Starbucks on Euclid joins national unionizing effort


Chris Heermann/The Observer

Workers at the Starbucks on Euclid, a favorite for CWRU students, have filed for a union election, as hundreds of locations across the US do the same.

Grace Johnson, News Editor

Despite its immense popularity, coffee chain Starbucks has recently come under fire for its negligence and maltreatment of employees. Various shops across the country have begun the unionizing process, starting at a location in Buffalo, New York.

As of Feb. 28, more than 100 locations across 19 states have started to unionize, with demands including a minimum wage of $25 per hour for baristas and improvements to mental health care plans for employees. The first store to approve the union was in Mesa, Arizona, with three shops in Buffalo following suit.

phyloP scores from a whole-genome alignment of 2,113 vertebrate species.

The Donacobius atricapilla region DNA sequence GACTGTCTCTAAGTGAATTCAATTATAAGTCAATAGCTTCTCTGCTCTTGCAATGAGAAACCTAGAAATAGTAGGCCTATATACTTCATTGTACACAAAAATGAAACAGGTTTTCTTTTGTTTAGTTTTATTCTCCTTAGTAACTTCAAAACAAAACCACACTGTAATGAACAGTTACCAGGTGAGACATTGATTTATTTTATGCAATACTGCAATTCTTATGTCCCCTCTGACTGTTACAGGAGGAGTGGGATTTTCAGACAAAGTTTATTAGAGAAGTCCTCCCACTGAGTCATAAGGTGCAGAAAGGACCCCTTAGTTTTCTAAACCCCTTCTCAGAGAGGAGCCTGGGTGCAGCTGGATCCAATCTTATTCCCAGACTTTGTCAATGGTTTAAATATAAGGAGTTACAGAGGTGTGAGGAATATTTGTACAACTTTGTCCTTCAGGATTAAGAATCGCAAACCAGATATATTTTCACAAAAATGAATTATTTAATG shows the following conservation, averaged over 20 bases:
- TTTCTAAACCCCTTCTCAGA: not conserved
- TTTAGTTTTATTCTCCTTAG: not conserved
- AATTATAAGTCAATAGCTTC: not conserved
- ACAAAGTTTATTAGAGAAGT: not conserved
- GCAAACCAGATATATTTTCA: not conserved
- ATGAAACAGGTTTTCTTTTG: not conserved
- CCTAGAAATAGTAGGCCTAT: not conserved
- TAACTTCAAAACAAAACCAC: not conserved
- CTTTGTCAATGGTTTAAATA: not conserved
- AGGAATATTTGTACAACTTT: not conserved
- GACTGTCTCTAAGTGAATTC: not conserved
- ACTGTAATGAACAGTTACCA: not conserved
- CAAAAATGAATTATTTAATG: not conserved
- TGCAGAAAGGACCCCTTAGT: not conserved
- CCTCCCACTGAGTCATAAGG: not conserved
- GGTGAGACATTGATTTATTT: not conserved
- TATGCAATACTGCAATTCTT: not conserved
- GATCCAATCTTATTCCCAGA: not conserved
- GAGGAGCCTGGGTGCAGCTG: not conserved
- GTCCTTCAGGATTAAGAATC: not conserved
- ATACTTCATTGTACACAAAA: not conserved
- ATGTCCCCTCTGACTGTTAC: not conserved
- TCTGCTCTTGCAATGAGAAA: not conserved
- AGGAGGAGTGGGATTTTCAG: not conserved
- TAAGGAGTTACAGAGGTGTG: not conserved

However, Starbucks corporate has reacted negatively to unionizing efforts, claiming that a union would come between the employer-employee relationship. Starbucks has since been denounced for such anti-union tactics, especially after being accused of firing employees in certain stores in retaliation for even thinking of unionizing. 

This has not stopped this new wave from entering our beloved Cleveland, however, with a recent addition to the Starbucks unionization movement on Euclid Ave. in University Circle. The Euclid Starbucks follows three other stores in the Cleveland area: the W. 6th Warehouse District Starbucks, the shop on Clifton Blvd. and the Cleveland Heights store on Mayfield and Lee.

Those working at the Euclid Ave. store have claimed that fluctuating hours and poor pay drove them to join the movement and hope that Starbucks’ corporate sector will recognize and meet their needs. Along with the other three Starbucks locations in the Cleveland area that have similarly filed for union elections, Starbucks corporate could voluntarily recognize the union, though it is unlikely to do so. What is more likely to occur is the National Labor Relations Board holding a vote, with a simple majority of the location’s workers then required to formalize the union.

Only time will tell if these efforts will pan out in the employees’ favor, with a first vote date not yet determined.